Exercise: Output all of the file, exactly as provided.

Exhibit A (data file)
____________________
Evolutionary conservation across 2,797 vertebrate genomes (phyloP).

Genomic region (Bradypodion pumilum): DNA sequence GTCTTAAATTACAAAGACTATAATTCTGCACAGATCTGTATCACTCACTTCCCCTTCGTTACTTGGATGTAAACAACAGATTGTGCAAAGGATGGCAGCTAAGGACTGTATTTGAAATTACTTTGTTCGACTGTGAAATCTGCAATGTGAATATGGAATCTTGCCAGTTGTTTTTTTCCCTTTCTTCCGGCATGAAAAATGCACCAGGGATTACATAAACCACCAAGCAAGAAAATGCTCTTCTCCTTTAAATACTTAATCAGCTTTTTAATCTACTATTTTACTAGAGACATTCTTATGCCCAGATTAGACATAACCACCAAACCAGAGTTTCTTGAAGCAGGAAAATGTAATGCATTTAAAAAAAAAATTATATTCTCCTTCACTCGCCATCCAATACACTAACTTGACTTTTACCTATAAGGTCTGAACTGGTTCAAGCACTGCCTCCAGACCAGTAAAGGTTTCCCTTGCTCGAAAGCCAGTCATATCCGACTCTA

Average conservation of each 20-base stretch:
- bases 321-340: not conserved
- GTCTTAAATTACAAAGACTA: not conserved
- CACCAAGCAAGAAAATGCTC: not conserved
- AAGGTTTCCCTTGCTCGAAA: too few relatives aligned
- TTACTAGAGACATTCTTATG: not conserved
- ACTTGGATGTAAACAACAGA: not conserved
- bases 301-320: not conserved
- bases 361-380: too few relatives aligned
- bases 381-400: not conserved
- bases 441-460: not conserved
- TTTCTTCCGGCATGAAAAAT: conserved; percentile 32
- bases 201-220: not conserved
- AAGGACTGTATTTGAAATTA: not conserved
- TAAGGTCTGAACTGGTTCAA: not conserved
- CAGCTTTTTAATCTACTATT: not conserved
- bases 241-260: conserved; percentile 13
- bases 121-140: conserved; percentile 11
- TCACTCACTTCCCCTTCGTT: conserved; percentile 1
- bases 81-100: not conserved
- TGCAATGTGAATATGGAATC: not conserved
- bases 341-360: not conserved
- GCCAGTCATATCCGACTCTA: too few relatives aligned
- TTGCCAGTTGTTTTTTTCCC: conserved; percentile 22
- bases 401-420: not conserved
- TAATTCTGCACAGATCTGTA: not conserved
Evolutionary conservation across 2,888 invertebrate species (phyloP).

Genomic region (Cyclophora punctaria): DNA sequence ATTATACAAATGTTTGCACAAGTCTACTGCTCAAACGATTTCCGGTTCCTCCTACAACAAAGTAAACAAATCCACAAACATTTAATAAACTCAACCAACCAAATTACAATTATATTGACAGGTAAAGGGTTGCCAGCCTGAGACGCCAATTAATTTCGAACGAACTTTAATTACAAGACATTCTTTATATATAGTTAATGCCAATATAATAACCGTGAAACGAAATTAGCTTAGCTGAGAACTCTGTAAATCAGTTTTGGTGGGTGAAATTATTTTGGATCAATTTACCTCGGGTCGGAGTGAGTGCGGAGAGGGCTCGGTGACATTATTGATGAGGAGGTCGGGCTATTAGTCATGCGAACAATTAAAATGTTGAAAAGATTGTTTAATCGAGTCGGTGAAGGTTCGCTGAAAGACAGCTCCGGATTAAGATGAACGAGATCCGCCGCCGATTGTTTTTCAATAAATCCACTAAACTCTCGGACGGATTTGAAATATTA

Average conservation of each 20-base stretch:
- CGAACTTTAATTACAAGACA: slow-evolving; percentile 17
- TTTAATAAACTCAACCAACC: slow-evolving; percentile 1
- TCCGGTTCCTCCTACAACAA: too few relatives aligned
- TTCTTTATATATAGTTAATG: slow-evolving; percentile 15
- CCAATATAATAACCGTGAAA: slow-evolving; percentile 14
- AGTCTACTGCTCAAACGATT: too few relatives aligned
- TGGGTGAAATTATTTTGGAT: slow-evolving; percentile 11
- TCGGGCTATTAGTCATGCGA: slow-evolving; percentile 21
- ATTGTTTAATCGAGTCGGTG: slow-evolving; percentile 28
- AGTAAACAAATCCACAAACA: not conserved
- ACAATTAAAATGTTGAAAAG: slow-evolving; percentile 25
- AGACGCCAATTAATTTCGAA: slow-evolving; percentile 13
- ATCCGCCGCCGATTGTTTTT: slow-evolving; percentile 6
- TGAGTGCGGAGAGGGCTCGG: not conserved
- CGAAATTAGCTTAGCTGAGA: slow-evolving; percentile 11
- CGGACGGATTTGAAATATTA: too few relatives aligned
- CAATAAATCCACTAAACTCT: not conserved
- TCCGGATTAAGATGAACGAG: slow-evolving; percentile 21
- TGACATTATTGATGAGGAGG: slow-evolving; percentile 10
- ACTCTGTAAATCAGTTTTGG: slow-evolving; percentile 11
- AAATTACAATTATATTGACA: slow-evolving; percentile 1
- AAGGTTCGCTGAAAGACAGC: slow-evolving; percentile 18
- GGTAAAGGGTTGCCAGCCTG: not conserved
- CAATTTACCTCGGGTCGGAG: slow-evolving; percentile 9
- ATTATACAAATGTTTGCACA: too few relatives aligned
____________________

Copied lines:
Evolutionary conservation across 2,797 vertebrate genomes (phyloP).

Genomic region (Bradypodion pumilum): DNA sequence GTCTTAAATTACAAAGACTATAATTCTGCACAGATCTGTATCACTCACTTCCCCTTCGTTACTTGGATGTAAACAACAGATTGTGCAAAGGATGGCAGCTAAGGACTGTATTTGAAATTACTTTGTTCGACTGTGAAATCTGCAATGTGAATATGGAATCTTGCCAGTTGTTTTTTTCCCTTTCTTCCGGCATGAAAAATGCACCAGGGATTACATAAACCACCAAGCAAGAAAATGCTCTTCTCCTTTAAATACTTAATCAGCTTTTTAATCTACTATTTTACTAGAGACATTCTTATGCCCAGATTAGACATAACCACCAAACCAGAGTTTCTTGAAGCAGGAAAATGTAATGCATTTAAAAAAAAAATTATATTCTCCTTCACTCGCCATCCAATACACTAACTTGACTTTTACCTATAAGGTCTGAACTGGTTCAAGCACTGCCTCCAGACCAGTAAAGGTTTCCCTTGCTCGAAAGCCAGTCATATCCGACTCTA

Average conservation of each 20-base stretch:
- bases 321-340: not conserved
- GTCTTAAATTACAAAGACTA: not conserved
- CACCAAGCAAGAAAATGCTC: not conserved
- AAGGTTTCCCTTGCTCGAAA: too few relatives aligned
- TTACTAGAGACATTCTTATG: not conserved
- ACTTGGATGTAAACAACAGA: not conserved
- bases 301-320: not conserved
- bases 361-380: too few relatives aligned
- bases 381-400: not conserved
- bases 441-460: not conserved
- TTTCTTCCGGCATGAAAAAT: conserved; percentile 32
- bases 201-220: not conserved
- AAGGACTGTATTTGAAATTA: not conserved
- TAAGGTCTGAACTGGTTCAA: not conserved
- CAGCTTTTTAATCTACTATT: not conserved
- bases 241-260: conserved; percentile 13
- bases 121-140: conserved; percentile 11
- TCACTCACTTCCCCTTCGTT: conserved; percentile 1
- bases 81-100: not conserved
- TGCAATGTGAATATGGAATC: not conserved
- bases 341-360: not conserved
- GCCAGTCATATCCGACTCTA: too few relatives aligned
- TTGCCAGTTGTTTTTTTCCC: conserved; percentile 22
- bases 401-420: not conserved
- TAATTCTGCACAGATCTGTA: not conserved
Evolutionary conservation across 2,888 invertebrate species (phyloP).

Genomic region (Cyclophora punctaria): DNA sequence ATTATACAAATGTTTGCACAAGTCTACTGCTCAAACGATTTCCGGTTCCTCCTACAACAAAGTAAACAAATCCACAAACATTTAATAAACTCAACCAACCAAATTACAATTATATTGACAGGTAAAGGGTTGCCAGCCTGAGACGCCAATTAATTTCGAACGAACTTTAATTACAAGACATTCTTTATATATAGTTAATGCCAATATAATAACCGTGAAACGAAATTAGCTTAGCTGAGAACTCTGTAAATCAGTTTTGGTGGGTGAAATTATTTTGGATCAATTTACCTCGGGTCGGAGTGAGTGCGGAGAGGGCTCGGTGACATTATTGATGAGGAGGTCGGGCTATTAGTCATGCGAACAATTAAAATGTTGAAAAGATTGTTTAATCGAGTCGGTGAAGGTTCGCTGAAAGACAGCTCCGGATTAAGATGAACGAGATCCGCCGCCGATTGTTTTTCAATAAATCCACTAAACTCTCGGACGGATTTGAAATATTA

Average conservation of each 20-base stretch:
- CGAACTTTAATTACAAGACA: slow-evolving; percentile 17
- TTTAATAAACTCAACCAACC: slow-evolving; percentile 1
- TCCGGTTCCTCCTACAACAA: too few relatives aligned
- TTCTTTATATATAGTTAATG: slow-evolving; percentile 15
- CCAATATAATAACCGTGAAA: slow-evolving; percentile 14
- AGTCTACTGCTCAAACGATT: too few relatives aligned
- TGGGTGAAATTATTTTGGAT: slow-evolving; percentile 11
- TCGGGCTATTAGTCATGCGA: slow-evolving; percentile 21
- ATTGTTTAATCGAGTCGGTG: slow-evolving; percentile 28
- AGTAAACAAATCCACAAACA: not conserved
- ACAATTAAAATGTTGAAAAG: slow-evolving; percentile 25
- AGACGCCAATTAATTTCGAA: slow-evolving; percentile 13
- ATCCGCCGCCGATTGTTTTT: slow-evolving; percentile 6
- TGAGTGCGGAGAGGGCTCGG: not conserved
- CGAAATTAGCTTAGCTGAGA: slow-evolving; percentile 11
- CGGACGGATTTGAAATATTA: too few relatives aligned
- CAATAAATCCACTAAACTCT: not conserved
- TCCGGATTAAGATGAACGAG: slow-evolving; percentile 21
- TGACATTATTGATGAGGAGG: slow-evolving; percentile 10
- ACTCTGTAAATCAGTTTTGG: slow-evolving; percentile 11
- AAATTACAATTATATTGACA: slow-evolving; percentile 1
- AAGGTTCGCTGAAAGACAGC: slow-evolving; percentile 18
- GGTAAAGGGTTGCCAGCCTG: not conserved
- CAATTTACCTCGGGTCGGAG: slow-evolving; percentile 9
- ATTATACAAATGTTTGCACA: too few relatives aligned